Societies devoted to medicine and tropical medicine around the world marked his contributions with honorary membership including the Burma Medical Association, the Societe de Pathologie Exotique (Paris), the Societe Belge de Medecine Tropicale, the Brazilian Society of Tropical Medicine and the Canadian Society of Tropical Medicine and International Health. Awards he received included the Katherine Bishop Harman Prize of the British Medical Association, the Gold Medal of the University of Pernambuco and the Cullen Prize of the Royal College of Physicians of Edinburgh. He was appointed CMG in 1978 and OBE in 1989.
Woodruff was Honorary Secretary (1957-71) and President (1973-75) of the Royal Society of Tropical Medicine and President of the Medical Society of London (1975-76). He had a strong interest in history both medical and non-medical and wrote on his interpretation of accounts of Charles Darwin's illness eschewing the notion that Darwin had contracted Chagas' disease during his visit to South America. He served as President of the Historical Section of the Royal Society of Medicine (1977-79).
Woodruff was convinced of the need to maintain the Hospital for Tropical Diseases as a centre for patient care, teaching and clinical research and that its survival depended on the identity and integrity of the hospital and close contact between clinical and laboratory departments. This struggle for survival still continues.
He was a skilled artist, producing wood-engravings, examples of which decorated his Christmas cards. He was an astronomer who not only could guide observers around the heavens but also grind the mirrors and build telescopes. He had represented his university at tennis as a student and returned to this sport in Sudan, winning the Veterans Doubles Tennis Championship there.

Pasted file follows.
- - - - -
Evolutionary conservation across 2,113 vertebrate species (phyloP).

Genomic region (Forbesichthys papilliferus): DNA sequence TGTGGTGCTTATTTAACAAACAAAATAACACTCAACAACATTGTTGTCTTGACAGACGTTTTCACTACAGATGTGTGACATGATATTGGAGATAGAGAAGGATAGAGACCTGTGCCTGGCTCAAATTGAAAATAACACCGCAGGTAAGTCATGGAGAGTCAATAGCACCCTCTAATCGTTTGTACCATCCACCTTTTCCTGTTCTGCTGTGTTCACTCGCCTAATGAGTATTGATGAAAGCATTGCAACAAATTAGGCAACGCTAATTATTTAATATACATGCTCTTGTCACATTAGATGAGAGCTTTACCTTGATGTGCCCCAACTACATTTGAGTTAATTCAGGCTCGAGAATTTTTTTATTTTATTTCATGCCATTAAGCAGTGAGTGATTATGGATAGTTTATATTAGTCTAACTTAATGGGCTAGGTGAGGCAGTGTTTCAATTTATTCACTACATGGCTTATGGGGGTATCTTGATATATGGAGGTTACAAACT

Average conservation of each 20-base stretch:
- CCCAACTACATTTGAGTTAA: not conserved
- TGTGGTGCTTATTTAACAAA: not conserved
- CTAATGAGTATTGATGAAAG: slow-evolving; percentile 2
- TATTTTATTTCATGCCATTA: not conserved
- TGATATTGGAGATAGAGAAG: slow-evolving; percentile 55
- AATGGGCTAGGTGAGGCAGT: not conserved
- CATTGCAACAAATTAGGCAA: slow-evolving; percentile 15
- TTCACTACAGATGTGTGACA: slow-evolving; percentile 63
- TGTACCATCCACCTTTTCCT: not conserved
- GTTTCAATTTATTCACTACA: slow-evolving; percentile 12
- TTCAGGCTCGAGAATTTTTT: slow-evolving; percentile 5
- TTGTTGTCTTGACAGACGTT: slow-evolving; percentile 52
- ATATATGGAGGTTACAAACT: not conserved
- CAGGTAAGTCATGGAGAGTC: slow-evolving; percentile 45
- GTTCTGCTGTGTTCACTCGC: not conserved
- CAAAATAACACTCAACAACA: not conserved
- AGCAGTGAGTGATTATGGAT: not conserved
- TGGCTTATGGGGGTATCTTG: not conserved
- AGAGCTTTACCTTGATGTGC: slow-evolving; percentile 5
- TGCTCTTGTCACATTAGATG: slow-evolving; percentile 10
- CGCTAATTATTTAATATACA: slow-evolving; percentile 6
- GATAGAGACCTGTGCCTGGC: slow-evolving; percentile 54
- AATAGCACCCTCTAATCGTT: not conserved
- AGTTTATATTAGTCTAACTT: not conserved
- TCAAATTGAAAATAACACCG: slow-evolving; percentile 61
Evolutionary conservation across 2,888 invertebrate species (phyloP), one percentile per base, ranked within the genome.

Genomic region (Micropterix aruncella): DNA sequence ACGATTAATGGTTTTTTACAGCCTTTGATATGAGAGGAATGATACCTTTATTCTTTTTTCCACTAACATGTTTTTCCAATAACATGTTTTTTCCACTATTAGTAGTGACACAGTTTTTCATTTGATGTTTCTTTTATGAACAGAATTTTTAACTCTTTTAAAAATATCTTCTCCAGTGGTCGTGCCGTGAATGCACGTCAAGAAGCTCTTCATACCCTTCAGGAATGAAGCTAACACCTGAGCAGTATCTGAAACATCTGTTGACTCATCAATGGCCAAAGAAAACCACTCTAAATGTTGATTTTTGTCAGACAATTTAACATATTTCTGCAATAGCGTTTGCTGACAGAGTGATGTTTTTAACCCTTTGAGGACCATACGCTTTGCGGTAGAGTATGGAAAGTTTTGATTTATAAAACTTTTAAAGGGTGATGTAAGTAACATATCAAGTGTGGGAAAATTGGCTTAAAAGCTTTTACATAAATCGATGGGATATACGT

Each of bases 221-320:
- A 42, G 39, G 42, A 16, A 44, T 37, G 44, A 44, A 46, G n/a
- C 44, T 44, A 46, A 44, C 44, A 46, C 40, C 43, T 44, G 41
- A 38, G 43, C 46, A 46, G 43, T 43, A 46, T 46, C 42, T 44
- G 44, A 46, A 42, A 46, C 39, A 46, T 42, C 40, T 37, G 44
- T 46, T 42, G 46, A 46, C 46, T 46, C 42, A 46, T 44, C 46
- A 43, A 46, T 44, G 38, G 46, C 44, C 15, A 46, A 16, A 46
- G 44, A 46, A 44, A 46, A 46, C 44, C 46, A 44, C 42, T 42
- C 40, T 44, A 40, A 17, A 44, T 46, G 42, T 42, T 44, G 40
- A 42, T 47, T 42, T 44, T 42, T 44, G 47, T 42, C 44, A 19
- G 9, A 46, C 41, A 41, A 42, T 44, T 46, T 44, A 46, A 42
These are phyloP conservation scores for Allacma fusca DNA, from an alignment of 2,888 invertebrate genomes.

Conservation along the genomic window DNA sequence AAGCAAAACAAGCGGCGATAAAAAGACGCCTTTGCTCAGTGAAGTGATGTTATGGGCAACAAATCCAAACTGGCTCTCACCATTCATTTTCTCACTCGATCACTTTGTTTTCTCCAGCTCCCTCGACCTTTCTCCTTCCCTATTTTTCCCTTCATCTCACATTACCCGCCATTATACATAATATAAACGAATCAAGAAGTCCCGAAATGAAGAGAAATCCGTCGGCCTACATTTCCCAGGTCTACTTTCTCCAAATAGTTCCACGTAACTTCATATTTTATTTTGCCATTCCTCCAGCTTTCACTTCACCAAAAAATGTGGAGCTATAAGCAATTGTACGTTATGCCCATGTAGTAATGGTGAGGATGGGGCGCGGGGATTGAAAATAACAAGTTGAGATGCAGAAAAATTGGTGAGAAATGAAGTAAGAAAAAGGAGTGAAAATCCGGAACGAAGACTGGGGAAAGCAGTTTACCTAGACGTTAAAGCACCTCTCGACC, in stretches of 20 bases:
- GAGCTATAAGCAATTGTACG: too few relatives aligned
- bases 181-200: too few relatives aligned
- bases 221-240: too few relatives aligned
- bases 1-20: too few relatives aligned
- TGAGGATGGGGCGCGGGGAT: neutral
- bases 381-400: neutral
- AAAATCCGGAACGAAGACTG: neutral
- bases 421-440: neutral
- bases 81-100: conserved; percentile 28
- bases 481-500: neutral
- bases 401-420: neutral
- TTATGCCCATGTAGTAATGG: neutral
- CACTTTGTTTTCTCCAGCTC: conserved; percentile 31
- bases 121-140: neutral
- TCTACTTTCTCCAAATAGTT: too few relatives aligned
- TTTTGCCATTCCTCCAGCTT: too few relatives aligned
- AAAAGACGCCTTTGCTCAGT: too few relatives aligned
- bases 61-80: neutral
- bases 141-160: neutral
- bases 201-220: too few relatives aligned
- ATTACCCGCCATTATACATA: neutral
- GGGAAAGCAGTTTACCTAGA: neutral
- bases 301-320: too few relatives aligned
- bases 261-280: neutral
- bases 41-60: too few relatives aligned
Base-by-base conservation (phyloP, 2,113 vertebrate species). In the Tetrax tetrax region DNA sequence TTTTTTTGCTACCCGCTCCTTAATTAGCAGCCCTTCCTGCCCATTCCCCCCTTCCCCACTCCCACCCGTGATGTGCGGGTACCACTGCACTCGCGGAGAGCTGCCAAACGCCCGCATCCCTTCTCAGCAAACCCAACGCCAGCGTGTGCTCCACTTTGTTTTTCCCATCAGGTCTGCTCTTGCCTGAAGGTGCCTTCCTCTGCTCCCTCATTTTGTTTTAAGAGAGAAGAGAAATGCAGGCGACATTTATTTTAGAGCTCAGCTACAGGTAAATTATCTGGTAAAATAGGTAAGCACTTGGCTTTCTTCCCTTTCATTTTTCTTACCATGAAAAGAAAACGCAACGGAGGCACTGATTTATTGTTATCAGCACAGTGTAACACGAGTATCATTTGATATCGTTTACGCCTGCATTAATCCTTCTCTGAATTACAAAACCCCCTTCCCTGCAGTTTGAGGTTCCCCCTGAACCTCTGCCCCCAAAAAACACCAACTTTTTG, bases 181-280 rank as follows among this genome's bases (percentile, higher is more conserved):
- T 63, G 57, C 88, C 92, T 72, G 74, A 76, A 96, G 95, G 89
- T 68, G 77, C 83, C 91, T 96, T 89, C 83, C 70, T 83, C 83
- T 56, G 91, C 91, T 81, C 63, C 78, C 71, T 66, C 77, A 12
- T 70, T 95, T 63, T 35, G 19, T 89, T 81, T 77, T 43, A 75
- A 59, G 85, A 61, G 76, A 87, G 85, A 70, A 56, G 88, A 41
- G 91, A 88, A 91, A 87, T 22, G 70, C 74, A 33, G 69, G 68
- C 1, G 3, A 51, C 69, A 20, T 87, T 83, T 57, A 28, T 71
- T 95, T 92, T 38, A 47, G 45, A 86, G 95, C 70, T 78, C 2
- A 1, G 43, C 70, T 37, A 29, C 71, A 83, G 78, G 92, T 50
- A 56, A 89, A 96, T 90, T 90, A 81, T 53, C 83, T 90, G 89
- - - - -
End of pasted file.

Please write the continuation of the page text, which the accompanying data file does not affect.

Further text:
Loyalty was a virtue he exemplified. He had undertaken to help the medical school in the University of Juba in the south of Sudan and in September 1981 went there as Professor of Medicine with his wife, Helen, and two young colleagues from Britain. He told me that he would see the first group of students through to qualification.
Four or five years extended to 11. During these years the south of Sudan and Juba in particular have been beset by difficulties and dangers. Despite these he continued to practise and teach there and went on teaching when students and staff from Juba had been transferred to Khartoum because of the isolation of Juba by rebel activities.
At home Alan was a warm and welcoming host and was supported throughout his career by Helen. She continued to visit the Sudan as much as her health and her own commitments would permit.